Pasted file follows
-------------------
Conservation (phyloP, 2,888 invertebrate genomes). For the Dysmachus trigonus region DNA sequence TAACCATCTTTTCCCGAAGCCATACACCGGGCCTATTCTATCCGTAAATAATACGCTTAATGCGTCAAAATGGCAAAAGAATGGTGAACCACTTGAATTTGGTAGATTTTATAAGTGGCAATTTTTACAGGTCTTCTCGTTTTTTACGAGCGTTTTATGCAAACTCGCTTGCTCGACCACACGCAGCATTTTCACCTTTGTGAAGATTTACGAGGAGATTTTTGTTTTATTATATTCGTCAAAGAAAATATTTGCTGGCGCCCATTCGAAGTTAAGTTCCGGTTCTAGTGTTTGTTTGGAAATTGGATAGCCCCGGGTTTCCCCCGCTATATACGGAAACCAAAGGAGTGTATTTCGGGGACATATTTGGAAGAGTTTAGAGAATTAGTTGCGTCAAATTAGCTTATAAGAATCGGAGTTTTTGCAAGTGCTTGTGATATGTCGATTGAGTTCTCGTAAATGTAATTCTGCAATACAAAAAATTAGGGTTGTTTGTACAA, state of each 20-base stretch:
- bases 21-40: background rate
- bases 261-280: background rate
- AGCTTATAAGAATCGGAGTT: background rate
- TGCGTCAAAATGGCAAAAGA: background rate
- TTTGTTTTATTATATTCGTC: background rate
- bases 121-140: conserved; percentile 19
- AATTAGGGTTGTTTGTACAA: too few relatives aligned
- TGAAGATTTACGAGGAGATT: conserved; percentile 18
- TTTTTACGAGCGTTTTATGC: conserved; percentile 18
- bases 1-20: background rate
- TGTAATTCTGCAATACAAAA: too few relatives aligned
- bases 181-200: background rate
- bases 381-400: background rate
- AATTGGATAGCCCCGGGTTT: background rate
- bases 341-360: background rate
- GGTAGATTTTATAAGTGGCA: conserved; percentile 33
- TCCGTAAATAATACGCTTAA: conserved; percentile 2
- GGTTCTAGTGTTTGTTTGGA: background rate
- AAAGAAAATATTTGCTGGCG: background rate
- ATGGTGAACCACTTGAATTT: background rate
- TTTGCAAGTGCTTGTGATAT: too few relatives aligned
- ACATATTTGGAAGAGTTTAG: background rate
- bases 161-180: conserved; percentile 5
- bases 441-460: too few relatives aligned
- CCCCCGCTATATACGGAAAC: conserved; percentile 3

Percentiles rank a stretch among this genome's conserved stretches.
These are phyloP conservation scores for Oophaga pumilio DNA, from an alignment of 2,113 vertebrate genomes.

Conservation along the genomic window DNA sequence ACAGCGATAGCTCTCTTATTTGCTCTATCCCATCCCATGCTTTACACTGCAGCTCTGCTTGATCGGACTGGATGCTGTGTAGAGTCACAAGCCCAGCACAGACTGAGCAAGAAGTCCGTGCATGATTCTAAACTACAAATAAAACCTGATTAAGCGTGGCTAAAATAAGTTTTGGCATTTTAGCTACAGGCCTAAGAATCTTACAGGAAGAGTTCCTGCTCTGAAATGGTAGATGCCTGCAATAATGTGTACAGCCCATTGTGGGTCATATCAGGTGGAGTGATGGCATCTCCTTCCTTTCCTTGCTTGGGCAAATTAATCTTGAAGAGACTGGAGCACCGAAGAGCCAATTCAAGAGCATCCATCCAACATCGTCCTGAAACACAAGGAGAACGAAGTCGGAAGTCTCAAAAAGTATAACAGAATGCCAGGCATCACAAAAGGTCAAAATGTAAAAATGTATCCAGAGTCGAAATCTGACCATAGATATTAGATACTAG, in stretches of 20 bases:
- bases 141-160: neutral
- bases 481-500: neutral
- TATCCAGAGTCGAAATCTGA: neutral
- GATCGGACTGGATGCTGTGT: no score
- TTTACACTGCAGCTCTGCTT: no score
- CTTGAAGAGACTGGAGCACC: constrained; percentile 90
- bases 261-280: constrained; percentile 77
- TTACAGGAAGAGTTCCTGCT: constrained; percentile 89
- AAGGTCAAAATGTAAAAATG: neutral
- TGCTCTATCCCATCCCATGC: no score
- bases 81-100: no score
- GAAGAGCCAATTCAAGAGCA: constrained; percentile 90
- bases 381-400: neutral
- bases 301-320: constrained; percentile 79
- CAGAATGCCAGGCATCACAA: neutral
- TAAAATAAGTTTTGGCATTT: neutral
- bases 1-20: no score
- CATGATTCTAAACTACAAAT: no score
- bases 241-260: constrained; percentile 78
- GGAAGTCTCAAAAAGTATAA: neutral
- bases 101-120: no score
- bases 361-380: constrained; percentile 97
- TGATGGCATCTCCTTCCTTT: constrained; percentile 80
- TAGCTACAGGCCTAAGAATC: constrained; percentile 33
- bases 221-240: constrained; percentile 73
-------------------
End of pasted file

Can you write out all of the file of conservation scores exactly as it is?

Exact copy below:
Conservation (phyloP, 2,888 invertebrate genomes). For the Dysmachus trigonus region DNA sequence TAACCATCTTTTCCCGAAGCCATACACCGGGCCTATTCTATCCGTAAATAATACGCTTAATGCGTCAAAATGGCAAAAGAATGGTGAACCACTTGAATTTGGTAGATTTTATAAGTGGCAATTTTTACAGGTCTTCTCGTTTTTTACGAGCGTTTTATGCAAACTCGCTTGCTCGACCACACGCAGCATTTTCACCTTTGTGAAGATTTACGAGGAGATTTTTGTTTTATTATATTCGTCAAAGAAAATATTTGCTGGCGCCCATTCGAAGTTAAGTTCCGGTTCTAGTGTTTGTTTGGAAATTGGATAGCCCCGGGTTTCCCCCGCTATATACGGAAACCAAAGGAGTGTATTTCGGGGACATATTTGGAAGAGTTTAGAGAATTAGTTGCGTCAAATTAGCTTATAAGAATCGGAGTTTTTGCAAGTGCTTGTGATATGTCGATTGAGTTCTCGTAAATGTAATTCTGCAATACAAAAAATTAGGGTTGTTTGTACAA, state of each 20-base stretch:
- bases 21-40: background rate
- bases 261-280: background rate
- AGCTTATAAGAATCGGAGTT: background rate
- TGCGTCAAAATGGCAAAAGA: background rate
- TTTGTTTTATTATATTCGTC: background rate
- bases 121-140: conserved; percentile 19
- AATTAGGGTTGTTTGTACAA: too few relatives aligned
- TGAAGATTTACGAGGAGATT: conserved; percentile 18
- TTTTTACGAGCGTTTTATGC: conserved; percentile 18
- bases 1-20: background rate
- TGTAATTCTGCAATACAAAA: too few relatives aligned
- bases 181-200: background rate
- bases 381-400: background rate
- AATTGGATAGCCCCGGGTTT: background rate
- bases 341-360: background rate
- GGTAGATTTTATAAGTGGCA: conserved; percentile 33
- TCCGTAAATAATACGCTTAA: conserved; percentile 2
- GGTTCTAGTGTTTGTTTGGA: background rate
- AAAGAAAATATTTGCTGGCG: background rate
- ATGGTGAACCACTTGAATTT: background rate
- TTTGCAAGTGCTTGTGATAT: too few relatives aligned
- ACATATTTGGAAGAGTTTAG: background rate
- bases 161-180: conserved; percentile 5
- bases 441-460: too few relatives aligned
- CCCCCGCTATATACGGAAAC: conserved; percentile 3

Percentiles rank a stretch among this genome's conserved stretches.
These are phyloP conservation scores for Oophaga pumilio DNA, from an alignment of 2,113 vertebrate genomes.

Conservation along the genomic window DNA sequence ACAGCGATAGCTCTCTTATTTGCTCTATCCCATCCCATGCTTTACACTGCAGCTCTGCTTGATCGGACTGGATGCTGTGTAGAGTCACAAGCCCAGCACAGACTGAGCAAGAAGTCCGTGCATGATTCTAAACTACAAATAAAACCTGATTAAGCGTGGCTAAAATAAGTTTTGGCATTTTAGCTACAGGCCTAAGAATCTTACAGGAAGAGTTCCTGCTCTGAAATGGTAGATGCCTGCAATAATGTGTACAGCCCATTGTGGGTCATATCAGGTGGAGTGATGGCATCTCCTTCCTTTCCTTGCTTGGGCAAATTAATCTTGAAGAGACTGGAGCACCGAAGAGCCAATTCAAGAGCATCCATCCAACATCGTCCTGAAACACAAGGAGAACGAAGTCGGAAGTCTCAAAAAGTATAACAGAATGCCAGGCATCACAAAAGGTCAAAATGTAAAAATGTATCCAGAGTCGAAATCTGACCATAGATATTAGATACTAG, in stretches of 20 bases:
- bases 141-160: neutral
- bases 481-500: neutral
- TATCCAGAGTCGAAATCTGA: neutral
- GATCGGACTGGATGCTGTGT: no score
- TTTACACTGCAGCTCTGCTT: no score
- CTTGAAGAGACTGGAGCACC: constrained; percentile 90
- bases 261-280: constrained; percentile 77
- TTACAGGAAGAGTTCCTGCT: constrained; percentile 89
- AAGGTCAAAATGTAAAAATG: neutral
- TGCTCTATCCCATCCCATGC: no score
- bases 81-100: no score
- GAAGAGCCAATTCAAGAGCA: constrained; percentile 90
- bases 381-400: neutral
- bases 301-320: constrained; percentile 79
- CAGAATGCCAGGCATCACAA: neutral
- TAAAATAAGTTTTGGCATTT: neutral
- bases 1-20: no score
- CATGATTCTAAACTACAAAT: no score
- bases 241-260: constrained; percentile 78
- GGAAGTCTCAAAAAGTATAA: neutral
- bases 101-120: no score
- bases 361-380: constrained; percentile 97
- TGATGGCATCTCCTTCCTTT: constrained; percentile 80
- TAGCTACAGGCCTAAGAATC: constrained; percentile 33
- bases 221-240: constrained; percentile 73